Jeremy Denk's recording of J.S. Bach's Goldberg Variations includes a companion DVD with video "liner notes" of Denk demonstrating passages on the piano as he explains certain details of the iconic piece. The New York Times has remarked on Denk's "profound affinity with Bach," and the Philadelphia Inquirer has called his performance of the Goldberg Variations "mesmerizing." Says NPR: "Once you've entered the Denkian dimension, you won't want to leave."
Nonesuch releases pianist Jeremy Denk’s recording of J.S. Bach’s Goldberg Variations on September 30, 2013. A companion DVD accompanies the album and contains video “liner notes,” with Denk demonstrating passages on the piano as he explains certain details of the iconic piece. (See an excerpt above.) The beloved Bach work has long been a staple of Denk’s repertoire and his performances have received critical praise. The New York Times has remarked on his “profound affinity with Bach” and the Philadelphia Inquirer called Denk’s performance of this piece “mesmerizing,” noting that his “Bach is expressive, but not fussy or overthought. Technically unbothered by the work’s more explosive spots and remarkably fluid in its scurrying passage work, he was able to make connections between and among bits of material that sometimes occur many seconds apart.”
Writing for NPR’s Deceptive Cadence blog last year, Denk said, “The best reason to hate the Goldberg Variations—aside from the obvious reason that everyone asks you all the time which of the two [Glenn Gould] recordings you prefer—is that everybody loves them.” He continued, “Yes, I’m suspicious of the Goldbergs’ popularity. Classical Music is not really supposed to be that popular. I worried for years that I would be seduced into playing them, and would become like all the others—besotted, cultish—and that is exactly what happened. I have been assimilated into the Goldberg Borg.”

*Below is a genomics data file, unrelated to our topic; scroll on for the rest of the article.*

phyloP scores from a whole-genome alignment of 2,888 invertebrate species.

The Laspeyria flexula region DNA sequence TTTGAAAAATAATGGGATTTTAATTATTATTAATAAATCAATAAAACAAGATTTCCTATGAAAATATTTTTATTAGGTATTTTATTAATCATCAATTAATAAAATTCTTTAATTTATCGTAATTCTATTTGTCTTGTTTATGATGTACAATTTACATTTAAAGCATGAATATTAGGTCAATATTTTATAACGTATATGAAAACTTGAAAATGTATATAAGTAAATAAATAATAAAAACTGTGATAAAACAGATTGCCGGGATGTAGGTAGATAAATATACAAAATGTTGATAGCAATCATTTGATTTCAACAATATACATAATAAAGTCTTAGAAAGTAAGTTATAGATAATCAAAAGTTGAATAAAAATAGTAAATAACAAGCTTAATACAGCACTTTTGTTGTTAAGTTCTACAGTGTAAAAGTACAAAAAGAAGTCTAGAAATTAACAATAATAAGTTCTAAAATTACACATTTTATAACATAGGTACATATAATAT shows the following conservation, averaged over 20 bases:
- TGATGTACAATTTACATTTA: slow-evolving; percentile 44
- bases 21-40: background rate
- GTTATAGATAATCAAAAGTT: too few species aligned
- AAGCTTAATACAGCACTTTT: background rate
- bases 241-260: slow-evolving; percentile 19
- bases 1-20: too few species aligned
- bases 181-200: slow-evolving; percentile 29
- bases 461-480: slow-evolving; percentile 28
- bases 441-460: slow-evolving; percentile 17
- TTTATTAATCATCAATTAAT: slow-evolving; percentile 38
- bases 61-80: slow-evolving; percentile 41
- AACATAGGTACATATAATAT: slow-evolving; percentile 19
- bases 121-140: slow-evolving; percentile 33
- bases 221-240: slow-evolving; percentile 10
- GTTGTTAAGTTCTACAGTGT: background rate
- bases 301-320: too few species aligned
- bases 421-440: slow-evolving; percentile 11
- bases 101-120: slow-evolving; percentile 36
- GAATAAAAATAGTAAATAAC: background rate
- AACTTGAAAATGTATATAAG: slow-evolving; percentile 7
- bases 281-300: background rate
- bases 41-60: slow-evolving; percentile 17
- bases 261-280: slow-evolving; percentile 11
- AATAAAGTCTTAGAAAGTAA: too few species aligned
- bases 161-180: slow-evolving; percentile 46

Jeremy Denk has established himself as one of today’s most thoughtful and compelling artists. He has appeared as soloist with the Los Angeles Philharmonic, the Philadelphia Orchestra, and the symphony orchestras of Boston, Chicago, San Francisco, and London. This past season included a return to Carnegie Hall in recital, as part of 13-city tour of the US, as well as a performance of Bach’s complete set of six keyboard concertos in a single evening at Lincoln Center.
Denk’s previous releases include a recording of music by Charles Ives, released on his own Think Denk Media label, and a Nonesuch album of works by Beethoven and Ligeti. He also is an avid chamber musician and a respected writer, both on his blog and in such publications as The New Yorker. Denk is expanding a recent article in that publication into a book that will be published by Random House.
Produced by Adam Abeshouse
Recorded January 2013 at the Recital Hall of the Performing Arts Center, Purchase College, State University of New York
Recorded and Mastered by Adam Abeshouse
Design by Evan Gaffney Design
Photography by Michael Wilson
Video Directed by Matthew Edginton, Trout Digital
Produced by Karina Beznicki
DVD Authored by David Dieckmann for Craigman Digital
Jeremy Denk is a Steinway Artist
Executive Producer: Robert Hurwitz
Jeremy Denk, piano